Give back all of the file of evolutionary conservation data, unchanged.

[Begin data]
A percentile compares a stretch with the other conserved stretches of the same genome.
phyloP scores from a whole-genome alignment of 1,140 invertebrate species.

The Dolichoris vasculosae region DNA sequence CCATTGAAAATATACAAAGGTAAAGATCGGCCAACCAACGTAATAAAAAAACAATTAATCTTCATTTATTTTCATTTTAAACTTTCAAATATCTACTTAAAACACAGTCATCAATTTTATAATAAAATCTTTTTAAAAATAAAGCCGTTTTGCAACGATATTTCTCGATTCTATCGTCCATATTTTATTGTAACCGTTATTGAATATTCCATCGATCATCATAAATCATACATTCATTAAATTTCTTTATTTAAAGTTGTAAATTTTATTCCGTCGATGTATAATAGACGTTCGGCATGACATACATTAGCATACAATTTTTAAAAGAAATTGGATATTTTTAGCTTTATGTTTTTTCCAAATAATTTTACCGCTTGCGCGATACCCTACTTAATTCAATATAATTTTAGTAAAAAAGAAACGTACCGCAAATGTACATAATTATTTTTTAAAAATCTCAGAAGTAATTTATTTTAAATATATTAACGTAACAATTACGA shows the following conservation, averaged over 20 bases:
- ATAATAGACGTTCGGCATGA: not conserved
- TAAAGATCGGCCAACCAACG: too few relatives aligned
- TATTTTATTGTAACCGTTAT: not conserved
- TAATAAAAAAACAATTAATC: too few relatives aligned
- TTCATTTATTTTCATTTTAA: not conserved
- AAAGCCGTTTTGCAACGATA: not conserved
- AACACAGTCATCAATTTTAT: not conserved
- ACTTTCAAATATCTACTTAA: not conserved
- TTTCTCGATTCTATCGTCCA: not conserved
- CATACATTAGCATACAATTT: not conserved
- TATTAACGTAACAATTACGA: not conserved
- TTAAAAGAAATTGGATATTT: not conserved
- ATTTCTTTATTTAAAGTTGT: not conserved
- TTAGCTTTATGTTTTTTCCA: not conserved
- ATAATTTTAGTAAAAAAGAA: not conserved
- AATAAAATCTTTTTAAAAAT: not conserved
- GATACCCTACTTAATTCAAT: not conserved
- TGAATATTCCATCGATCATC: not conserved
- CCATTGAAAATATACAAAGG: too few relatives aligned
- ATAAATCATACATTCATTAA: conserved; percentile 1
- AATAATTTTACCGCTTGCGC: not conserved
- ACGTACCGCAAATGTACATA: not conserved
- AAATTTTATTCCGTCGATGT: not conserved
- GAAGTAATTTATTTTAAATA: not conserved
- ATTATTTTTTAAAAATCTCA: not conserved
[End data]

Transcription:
A percentile compares a stretch with the other conserved stretches of the same genome.
phyloP scores from a whole-genome alignment of 1,140 invertebrate species.

The Dolichoris vasculosae region DNA sequence CCATTGAAAATATACAAAGGTAAAGATCGGCCAACCAACGTAATAAAAAAACAATTAATCTTCATTTATTTTCATTTTAAACTTTCAAATATCTACTTAAAACACAGTCATCAATTTTATAATAAAATCTTTTTAAAAATAAAGCCGTTTTGCAACGATATTTCTCGATTCTATCGTCCATATTTTATTGTAACCGTTATTGAATATTCCATCGATCATCATAAATCATACATTCATTAAATTTCTTTATTTAAAGTTGTAAATTTTATTCCGTCGATGTATAATAGACGTTCGGCATGACATACATTAGCATACAATTTTTAAAAGAAATTGGATATTTTTAGCTTTATGTTTTTTCCAAATAATTTTACCGCTTGCGCGATACCCTACTTAATTCAATATAATTTTAGTAAAAAAGAAACGTACCGCAAATGTACATAATTATTTTTTAAAAATCTCAGAAGTAATTTATTTTAAATATATTAACGTAACAATTACGA shows the following conservation, averaged over 20 bases:
- ATAATAGACGTTCGGCATGA: not conserved
- TAAAGATCGGCCAACCAACG: too few relatives aligned
- TATTTTATTGTAACCGTTAT: not conserved
- TAATAAAAAAACAATTAATC: too few relatives aligned
- TTCATTTATTTTCATTTTAA: not conserved
- AAAGCCGTTTTGCAACGATA: not conserved
- AACACAGTCATCAATTTTAT: not conserved
- ACTTTCAAATATCTACTTAA: not conserved
- TTTCTCGATTCTATCGTCCA: not conserved
- CATACATTAGCATACAATTT: not conserved
- TATTAACGTAACAATTACGA: not conserved
- TTAAAAGAAATTGGATATTT: not conserved
- ATTTCTTTATTTAAAGTTGT: not conserved
- TTAGCTTTATGTTTTTTCCA: not conserved
- ATAATTTTAGTAAAAAAGAA: not conserved
- AATAAAATCTTTTTAAAAAT: not conserved
- GATACCCTACTTAATTCAAT: not conserved
- TGAATATTCCATCGATCATC: not conserved
- CCATTGAAAATATACAAAGG: too few relatives aligned
- ATAAATCATACATTCATTAA: conserved; percentile 1
- AATAATTTTACCGCTTGCGC: not conserved
- ACGTACCGCAAATGTACATA: not conserved
- AAATTTTATTCCGTCGATGT: not conserved
- GAAGTAATTTATTTTAAATA: not conserved
- ATTATTTTTTAAAAATCTCA: not conserved